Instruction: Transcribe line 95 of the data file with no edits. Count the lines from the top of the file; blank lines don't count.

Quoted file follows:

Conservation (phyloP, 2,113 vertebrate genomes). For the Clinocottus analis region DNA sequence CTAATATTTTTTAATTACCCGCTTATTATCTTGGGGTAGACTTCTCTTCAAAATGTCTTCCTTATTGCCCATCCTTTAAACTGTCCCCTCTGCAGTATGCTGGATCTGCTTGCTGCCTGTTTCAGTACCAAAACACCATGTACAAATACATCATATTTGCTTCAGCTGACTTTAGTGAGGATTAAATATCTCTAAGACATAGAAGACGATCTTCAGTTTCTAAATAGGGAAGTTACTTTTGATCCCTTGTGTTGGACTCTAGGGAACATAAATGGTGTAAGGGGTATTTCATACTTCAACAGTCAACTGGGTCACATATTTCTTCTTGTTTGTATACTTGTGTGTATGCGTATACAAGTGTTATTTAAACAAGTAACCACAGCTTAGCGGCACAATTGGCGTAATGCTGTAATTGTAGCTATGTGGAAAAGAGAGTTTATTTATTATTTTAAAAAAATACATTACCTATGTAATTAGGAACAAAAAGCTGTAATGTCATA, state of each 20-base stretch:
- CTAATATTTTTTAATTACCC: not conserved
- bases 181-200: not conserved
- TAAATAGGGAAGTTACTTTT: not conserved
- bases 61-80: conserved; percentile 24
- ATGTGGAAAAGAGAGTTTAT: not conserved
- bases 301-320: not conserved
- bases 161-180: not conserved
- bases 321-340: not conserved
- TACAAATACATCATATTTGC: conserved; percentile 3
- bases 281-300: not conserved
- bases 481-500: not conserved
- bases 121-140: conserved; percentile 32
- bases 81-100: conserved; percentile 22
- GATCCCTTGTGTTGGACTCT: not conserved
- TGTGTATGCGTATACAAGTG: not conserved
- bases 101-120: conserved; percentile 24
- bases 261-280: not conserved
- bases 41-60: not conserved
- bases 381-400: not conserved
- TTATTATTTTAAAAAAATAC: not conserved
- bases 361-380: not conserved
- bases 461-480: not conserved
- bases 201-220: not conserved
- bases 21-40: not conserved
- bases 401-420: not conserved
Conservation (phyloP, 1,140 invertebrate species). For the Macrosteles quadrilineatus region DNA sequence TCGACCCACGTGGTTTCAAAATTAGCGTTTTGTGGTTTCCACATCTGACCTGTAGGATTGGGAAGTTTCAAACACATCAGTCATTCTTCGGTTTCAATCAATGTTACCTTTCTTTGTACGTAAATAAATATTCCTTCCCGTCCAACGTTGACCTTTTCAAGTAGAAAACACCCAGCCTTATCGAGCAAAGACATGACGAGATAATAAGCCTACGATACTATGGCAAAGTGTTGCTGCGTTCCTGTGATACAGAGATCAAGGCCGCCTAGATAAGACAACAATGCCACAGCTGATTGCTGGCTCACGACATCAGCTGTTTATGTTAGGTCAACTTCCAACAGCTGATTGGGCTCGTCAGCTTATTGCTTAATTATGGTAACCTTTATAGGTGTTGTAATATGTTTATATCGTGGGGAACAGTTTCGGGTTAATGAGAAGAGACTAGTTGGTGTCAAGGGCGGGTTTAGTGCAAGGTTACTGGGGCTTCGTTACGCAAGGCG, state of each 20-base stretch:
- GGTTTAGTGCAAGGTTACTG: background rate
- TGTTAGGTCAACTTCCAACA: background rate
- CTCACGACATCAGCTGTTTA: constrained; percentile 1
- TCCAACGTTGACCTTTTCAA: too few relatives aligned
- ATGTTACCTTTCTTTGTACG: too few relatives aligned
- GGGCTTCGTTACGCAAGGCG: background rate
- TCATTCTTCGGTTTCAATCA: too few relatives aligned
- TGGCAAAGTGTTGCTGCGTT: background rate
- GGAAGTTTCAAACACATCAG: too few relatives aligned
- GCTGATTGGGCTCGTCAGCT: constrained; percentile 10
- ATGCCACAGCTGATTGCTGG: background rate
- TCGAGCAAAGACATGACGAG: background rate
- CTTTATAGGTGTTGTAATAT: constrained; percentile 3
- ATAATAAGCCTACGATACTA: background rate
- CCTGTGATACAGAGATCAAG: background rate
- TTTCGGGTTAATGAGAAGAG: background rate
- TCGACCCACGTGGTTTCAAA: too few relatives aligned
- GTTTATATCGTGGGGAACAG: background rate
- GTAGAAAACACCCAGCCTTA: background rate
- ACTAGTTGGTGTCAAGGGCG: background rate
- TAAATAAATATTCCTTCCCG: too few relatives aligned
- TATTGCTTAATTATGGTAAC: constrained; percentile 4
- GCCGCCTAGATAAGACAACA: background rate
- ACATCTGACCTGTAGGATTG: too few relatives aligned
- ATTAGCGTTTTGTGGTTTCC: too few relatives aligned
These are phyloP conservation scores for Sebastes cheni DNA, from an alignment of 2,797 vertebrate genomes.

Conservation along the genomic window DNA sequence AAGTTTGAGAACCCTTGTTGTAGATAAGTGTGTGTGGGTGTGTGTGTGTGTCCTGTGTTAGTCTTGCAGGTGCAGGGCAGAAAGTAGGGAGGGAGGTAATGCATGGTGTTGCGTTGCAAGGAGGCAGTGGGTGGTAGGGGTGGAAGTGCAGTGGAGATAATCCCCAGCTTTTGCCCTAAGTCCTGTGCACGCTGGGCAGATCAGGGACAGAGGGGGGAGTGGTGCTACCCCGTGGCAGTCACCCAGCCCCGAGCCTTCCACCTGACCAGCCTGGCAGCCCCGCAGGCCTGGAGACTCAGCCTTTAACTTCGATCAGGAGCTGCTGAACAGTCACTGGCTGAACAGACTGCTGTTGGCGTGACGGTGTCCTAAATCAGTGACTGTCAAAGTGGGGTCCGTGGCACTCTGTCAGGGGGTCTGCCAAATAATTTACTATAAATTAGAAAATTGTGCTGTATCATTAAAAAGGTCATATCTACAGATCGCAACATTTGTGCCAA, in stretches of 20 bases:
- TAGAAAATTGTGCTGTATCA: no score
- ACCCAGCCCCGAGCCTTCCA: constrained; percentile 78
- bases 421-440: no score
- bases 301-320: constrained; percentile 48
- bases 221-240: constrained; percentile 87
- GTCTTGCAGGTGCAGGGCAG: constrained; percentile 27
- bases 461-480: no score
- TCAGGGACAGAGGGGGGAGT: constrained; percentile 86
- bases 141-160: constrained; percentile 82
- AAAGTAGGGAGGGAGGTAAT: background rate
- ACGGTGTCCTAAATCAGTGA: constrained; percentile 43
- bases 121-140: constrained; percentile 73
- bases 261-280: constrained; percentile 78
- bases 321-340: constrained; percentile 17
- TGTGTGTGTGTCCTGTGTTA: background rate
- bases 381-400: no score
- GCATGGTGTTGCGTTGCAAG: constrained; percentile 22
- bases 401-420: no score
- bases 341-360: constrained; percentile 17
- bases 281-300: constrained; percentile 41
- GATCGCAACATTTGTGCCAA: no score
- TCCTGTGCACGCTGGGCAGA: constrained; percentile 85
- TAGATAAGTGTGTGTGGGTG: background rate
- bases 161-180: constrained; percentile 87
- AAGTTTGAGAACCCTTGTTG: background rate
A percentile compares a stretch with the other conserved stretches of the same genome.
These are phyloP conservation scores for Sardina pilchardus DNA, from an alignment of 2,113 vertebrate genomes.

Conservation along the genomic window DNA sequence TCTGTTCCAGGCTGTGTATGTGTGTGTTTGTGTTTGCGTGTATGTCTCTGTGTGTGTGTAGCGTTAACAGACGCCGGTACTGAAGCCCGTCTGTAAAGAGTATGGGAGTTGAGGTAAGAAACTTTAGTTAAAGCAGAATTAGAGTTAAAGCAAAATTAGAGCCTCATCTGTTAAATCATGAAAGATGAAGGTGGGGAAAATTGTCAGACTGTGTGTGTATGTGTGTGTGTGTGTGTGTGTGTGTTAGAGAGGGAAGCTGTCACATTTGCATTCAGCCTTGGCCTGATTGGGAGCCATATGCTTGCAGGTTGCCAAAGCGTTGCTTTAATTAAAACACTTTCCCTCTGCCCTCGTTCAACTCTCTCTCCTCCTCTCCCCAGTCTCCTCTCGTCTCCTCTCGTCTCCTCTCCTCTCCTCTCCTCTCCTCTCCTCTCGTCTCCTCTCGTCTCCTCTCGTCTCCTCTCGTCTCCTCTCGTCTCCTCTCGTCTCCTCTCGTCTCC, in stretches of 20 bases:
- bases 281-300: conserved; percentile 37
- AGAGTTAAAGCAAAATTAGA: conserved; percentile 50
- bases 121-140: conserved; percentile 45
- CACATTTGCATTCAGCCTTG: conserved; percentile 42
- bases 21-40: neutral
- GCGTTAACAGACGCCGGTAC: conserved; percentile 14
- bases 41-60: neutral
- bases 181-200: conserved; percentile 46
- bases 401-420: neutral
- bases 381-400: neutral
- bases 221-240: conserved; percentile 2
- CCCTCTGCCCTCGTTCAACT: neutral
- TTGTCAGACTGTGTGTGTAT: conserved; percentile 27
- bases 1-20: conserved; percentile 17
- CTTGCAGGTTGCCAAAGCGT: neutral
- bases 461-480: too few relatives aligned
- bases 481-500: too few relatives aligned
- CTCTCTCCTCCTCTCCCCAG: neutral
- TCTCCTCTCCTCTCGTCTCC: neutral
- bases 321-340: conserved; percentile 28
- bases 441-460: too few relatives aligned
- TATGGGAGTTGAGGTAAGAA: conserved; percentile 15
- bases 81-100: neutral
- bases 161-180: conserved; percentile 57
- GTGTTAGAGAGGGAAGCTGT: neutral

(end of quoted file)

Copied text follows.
- TTGTCAGACTGTGTGTGTAT: conserved; percentile 27